Paris, June 4: Less than 48 hours after learning of the death of his childhood coach, Novak Djokovic was on court at the French Open, determined to complete a career Grand Slam in honor of the woman he likened to a “second mother.”
Still grieving, Djokovic began shakily Monday. Six of the match's first seven unforced errors were his. After one poor exchange, he chucked his racket hard enough to break it. He dropped a set for the only time in four matches so far.
After recovering quickly to dispatch 16th-seeded Philipp Kohlschreiber of Germany 4-6, 6-3, 6-4, 6-4 and reach the quarterfinals at a 16th consecutive major tournament, Djokovic spoke from the heart about the passing of Jelena Gencic, who was 76.
“It hasn't been easy, but this is life. You know, life gives you things (but also) takes away close people,” Djokovic said. “We were very close throughout my whole life, and she taught me a lot of things that are part of me, part of my character.”
Gencic connected with a 6-year-old Novak at a tennis camp, then worked with him for five years.
“I feel even more responsible now to go all the way in this tournament,” said the No. 1-ranked Djokovic, who owns six Grand Slam titles but none from Roland Garros. “I want to do it for her.”
He'll need to beat three more opponents to accomplish that, starting with 12th-seeded Tommy Haas, who at 35 became the oldest French Open quarterfinalist since 1971 by eliminating Mikhail Youzhny 6-1, 6-1, 6-3 in less than 1½ hours.
By the second set, Youzhny was so out of sorts he destroyed a racket by slamming it nine times against his sideline seat.
Haas is a four-time Grand Slam semifinalist who climbed to No. 2 in the rankings at age 24. But recent times have been difficult because of a series of serious injuries and operations, including to his right shoulder and hip, and he missed more than a full season.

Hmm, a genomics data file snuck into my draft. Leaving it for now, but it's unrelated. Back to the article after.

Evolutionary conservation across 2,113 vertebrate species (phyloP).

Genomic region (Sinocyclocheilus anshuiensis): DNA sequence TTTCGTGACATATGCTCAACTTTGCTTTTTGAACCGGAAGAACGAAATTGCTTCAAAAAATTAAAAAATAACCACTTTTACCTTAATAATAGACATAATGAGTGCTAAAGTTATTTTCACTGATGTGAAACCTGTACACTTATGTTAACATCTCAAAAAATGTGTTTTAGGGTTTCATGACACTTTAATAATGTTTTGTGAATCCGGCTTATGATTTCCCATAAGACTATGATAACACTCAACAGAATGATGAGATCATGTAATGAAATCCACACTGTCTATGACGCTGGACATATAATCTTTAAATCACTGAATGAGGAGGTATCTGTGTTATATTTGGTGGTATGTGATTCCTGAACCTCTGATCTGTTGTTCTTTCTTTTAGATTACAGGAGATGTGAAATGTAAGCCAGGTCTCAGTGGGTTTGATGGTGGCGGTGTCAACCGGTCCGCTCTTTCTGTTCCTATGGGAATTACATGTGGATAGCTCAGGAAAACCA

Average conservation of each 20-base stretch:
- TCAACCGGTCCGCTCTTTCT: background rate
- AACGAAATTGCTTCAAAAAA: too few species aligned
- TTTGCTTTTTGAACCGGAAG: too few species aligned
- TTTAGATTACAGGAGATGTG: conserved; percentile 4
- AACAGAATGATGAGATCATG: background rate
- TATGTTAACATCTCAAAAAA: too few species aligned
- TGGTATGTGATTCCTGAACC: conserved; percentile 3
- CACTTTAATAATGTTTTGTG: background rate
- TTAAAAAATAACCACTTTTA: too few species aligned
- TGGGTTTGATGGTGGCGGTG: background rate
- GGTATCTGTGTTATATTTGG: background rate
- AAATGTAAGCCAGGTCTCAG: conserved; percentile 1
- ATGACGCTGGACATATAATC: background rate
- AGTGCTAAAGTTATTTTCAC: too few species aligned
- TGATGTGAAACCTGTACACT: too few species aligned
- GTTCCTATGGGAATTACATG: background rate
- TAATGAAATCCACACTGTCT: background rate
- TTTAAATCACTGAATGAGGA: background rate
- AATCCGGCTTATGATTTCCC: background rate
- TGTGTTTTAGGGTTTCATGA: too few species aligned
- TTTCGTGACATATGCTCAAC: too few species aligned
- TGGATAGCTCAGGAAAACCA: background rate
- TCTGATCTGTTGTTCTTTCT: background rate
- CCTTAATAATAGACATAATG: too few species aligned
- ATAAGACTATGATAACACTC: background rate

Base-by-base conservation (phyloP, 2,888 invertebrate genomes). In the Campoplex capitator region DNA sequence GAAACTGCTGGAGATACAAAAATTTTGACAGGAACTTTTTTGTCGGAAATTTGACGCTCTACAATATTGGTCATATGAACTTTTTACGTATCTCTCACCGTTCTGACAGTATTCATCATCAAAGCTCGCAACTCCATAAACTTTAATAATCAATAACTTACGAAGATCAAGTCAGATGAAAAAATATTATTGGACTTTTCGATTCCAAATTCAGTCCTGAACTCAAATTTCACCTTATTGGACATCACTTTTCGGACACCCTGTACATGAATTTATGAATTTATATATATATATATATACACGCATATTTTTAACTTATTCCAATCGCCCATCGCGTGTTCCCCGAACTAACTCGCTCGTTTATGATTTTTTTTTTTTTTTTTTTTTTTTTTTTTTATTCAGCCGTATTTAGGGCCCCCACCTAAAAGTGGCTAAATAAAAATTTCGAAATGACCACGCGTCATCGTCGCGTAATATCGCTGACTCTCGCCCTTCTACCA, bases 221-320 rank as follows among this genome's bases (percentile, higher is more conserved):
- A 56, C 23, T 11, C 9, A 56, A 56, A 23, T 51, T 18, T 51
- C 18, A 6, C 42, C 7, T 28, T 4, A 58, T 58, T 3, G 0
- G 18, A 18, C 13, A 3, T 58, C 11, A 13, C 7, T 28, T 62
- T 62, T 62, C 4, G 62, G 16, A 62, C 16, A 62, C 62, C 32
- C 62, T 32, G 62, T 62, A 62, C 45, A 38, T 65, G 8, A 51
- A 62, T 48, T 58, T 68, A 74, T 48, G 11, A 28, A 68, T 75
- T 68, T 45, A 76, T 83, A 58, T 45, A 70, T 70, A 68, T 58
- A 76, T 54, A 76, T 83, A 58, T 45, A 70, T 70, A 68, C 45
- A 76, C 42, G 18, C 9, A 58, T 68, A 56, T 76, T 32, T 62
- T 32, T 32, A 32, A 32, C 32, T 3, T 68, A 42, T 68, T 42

“Who would have thought two years ago I'd be in this position today?” Haas asked. “I wouldn't have.”
He's certainly persistent.
The 12 French Open appearances it took Haas to reach his first quarterfinal in Paris is a record. And he needed 13 match points in the third round to get past John Isner in five sets.
“It's easy sometimes to ... throw the white towel and say, ‘I'm done. I have achieved a lot of things. I don't really have to worry so much financially and I can live a good life.' But at the same time,” Haas explained, “maybe there was something in me still that said, ‘You know what? I can maybe still do something.”'
If Djokovic can get past Haas, he'll find a familiar foe in the semifinals: Seven-time French Open champion Rafael Nadal, who played his first relatively routine opening set of the tournament and put together a 6-4, 6-1, 6-3 victory over No. 13 Kei Nishikori of Japan.
Nadal, who beat Djokovic in last year's final and is 56-1 in his French Open career, declared: “I played much better today than the first three matches. No doubt about that.”
Consider that something of a warning for No. 9 Stanislas Wawrinka, who was trailing by two sets when he got into an extended and animated argument with the chair umpire, demanding that a line judge be replaced. Wawrinka slowly, steadily turned the match around and won 6-7 (5), 4-6, 6-4, 7-5, 8-6.
Gasquet tired as the match stretched past four hours and, asked afterward where he felt pain, replied: “In the soul, for sure. A little bit in the leg, too. But more in the soul.”